CHAPTER 3 - Emergency Contraceptive Pills
- Pills that contain a progestin alone, or a progestin and an estrogen together—hormones like the natural hormones progesterone and estrogen in a woman's body.
- Emergency contraceptive pills (ECPs) are sometimes called "morning after" pills or postcoital contraceptives.
- Work primarily by preventing or delaying the release of eggs from the ovaries (ovulation). They do not work if a woman is already pregnant (see Question 1).
- A special ECP product with levonorgestrel only, or estrogen and levonorgestrel combined, or ulipristal acetate
- A special ECP product with estrogen and levonorgestrel
- Progestin-only pills with levonorgestrel or norgestrel
- Combined oral contraceptives with estrogen and a progestin—levonorgestrel, norgestrel, or norethindrone (also called norethisterone)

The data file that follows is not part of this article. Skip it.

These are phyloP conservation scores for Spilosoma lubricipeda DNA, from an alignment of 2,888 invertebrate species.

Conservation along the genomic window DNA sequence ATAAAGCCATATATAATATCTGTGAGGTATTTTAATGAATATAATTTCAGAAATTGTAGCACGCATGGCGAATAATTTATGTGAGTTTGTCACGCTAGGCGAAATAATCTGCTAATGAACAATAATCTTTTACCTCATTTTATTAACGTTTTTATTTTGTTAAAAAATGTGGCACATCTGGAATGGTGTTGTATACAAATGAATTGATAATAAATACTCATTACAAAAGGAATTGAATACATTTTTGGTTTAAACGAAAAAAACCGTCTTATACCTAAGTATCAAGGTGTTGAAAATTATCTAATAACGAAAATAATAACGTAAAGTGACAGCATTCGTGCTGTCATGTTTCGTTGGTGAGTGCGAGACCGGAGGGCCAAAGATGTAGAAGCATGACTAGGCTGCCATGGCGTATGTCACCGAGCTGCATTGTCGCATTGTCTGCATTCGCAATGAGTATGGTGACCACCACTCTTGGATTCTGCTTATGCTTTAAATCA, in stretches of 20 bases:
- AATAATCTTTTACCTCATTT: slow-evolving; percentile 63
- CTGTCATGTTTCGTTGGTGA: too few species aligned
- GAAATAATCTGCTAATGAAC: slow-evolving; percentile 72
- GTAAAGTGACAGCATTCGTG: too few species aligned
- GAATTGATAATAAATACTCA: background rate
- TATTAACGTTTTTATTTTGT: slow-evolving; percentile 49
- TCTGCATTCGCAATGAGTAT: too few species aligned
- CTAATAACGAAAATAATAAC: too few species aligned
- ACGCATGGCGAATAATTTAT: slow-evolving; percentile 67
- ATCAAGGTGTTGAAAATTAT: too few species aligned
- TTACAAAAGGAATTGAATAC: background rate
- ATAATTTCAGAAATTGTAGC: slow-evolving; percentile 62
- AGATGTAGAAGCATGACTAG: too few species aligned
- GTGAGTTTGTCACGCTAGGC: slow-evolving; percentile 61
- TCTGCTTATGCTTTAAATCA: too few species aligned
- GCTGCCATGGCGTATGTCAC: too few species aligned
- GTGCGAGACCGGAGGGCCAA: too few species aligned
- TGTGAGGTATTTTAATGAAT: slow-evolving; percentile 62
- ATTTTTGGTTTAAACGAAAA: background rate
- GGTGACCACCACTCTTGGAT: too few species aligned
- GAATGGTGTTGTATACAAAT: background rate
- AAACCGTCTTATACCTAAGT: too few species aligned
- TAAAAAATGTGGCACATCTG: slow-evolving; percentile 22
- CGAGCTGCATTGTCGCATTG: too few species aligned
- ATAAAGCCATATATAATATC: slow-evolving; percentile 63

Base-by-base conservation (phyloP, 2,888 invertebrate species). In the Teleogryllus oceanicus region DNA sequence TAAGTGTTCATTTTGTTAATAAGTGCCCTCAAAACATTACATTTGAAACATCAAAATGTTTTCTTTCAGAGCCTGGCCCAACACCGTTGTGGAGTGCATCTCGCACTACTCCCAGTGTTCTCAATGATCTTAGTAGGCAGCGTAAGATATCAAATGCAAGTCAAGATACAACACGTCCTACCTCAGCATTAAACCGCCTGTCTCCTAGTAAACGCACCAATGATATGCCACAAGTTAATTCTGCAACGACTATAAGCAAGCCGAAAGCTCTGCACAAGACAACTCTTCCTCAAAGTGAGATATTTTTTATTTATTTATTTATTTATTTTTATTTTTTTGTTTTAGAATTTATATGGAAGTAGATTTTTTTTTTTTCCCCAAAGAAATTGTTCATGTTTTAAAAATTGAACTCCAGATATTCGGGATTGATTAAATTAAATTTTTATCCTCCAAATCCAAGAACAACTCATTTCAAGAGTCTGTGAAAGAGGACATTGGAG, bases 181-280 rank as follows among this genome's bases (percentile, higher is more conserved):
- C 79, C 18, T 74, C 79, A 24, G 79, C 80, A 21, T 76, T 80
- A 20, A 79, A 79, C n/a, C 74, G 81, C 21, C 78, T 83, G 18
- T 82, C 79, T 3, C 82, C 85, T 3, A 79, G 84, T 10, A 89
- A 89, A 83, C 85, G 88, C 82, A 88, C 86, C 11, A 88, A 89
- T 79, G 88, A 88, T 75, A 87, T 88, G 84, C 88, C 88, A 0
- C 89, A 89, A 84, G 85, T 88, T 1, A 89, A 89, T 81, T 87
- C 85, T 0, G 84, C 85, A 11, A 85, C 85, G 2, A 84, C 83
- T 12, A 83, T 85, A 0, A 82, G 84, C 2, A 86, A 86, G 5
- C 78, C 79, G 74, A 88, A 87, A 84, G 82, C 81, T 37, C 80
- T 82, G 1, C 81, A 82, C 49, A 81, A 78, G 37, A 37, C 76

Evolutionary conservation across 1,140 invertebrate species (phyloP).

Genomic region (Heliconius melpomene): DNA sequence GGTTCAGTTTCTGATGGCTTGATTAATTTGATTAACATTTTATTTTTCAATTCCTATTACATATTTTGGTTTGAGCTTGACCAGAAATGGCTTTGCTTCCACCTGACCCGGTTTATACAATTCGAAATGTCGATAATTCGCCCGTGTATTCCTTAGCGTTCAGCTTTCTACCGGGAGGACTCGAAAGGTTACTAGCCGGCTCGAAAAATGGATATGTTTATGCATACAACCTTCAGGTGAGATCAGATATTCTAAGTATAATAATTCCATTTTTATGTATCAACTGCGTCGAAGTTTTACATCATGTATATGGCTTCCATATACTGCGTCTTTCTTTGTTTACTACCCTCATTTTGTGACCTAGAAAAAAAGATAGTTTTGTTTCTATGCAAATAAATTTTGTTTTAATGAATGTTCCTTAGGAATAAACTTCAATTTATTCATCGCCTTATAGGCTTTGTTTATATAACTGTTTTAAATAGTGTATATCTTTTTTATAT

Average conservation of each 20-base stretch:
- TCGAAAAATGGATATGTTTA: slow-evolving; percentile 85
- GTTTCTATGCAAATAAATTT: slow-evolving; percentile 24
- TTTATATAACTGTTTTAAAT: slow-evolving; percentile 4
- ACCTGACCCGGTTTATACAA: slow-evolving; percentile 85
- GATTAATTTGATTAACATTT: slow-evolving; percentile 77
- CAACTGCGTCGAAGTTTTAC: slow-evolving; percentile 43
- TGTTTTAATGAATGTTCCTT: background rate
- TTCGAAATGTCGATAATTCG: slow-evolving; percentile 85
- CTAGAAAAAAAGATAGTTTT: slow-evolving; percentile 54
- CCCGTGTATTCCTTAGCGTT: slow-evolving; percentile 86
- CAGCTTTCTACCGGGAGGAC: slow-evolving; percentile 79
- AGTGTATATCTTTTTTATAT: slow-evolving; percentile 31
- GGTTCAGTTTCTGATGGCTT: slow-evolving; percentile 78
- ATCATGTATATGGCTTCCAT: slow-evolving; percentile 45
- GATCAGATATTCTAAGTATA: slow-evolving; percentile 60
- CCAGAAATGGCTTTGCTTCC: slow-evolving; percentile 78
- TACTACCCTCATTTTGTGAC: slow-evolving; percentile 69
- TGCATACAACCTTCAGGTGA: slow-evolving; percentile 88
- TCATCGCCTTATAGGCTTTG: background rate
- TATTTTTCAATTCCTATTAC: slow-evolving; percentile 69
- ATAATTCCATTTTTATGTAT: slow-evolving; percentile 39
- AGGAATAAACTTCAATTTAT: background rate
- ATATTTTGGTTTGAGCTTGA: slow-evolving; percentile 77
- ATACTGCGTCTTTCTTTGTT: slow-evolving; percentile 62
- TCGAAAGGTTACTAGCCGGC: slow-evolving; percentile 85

- As soon as possible after unprotected sex. The sooner ECPs are taken after unprotected sex, the better they prevent pregnancy.
- Can prevent pregnancy when taken any time up to 5 days after unprotected sex.
- If 100 women each had sex once during the second or third week of the menstrual cycle without using contraception, 8 would likely become pregnant.
- If all 100 women used progestin-only ECPs, one would likely become pregnant.
- If all 100 women used estrogen and progestin ECPs, 2 would likely become pregnant.
Return of fertility after taking ECPs: No delay. A woman can become pregnant immediately after taking ECPs. Taking ECPs prevents pregnancy only from acts of sex that took place in the 5 days before. They will not protect a woman from pregnancy from acts of sex after she takes ECPs—not even on the next day. To stay protected from pregnancy, women must begin to use another contraceptive method at once (see Planning Ongoing Contraception).
Protection against sexually transmitted infections (STIs): None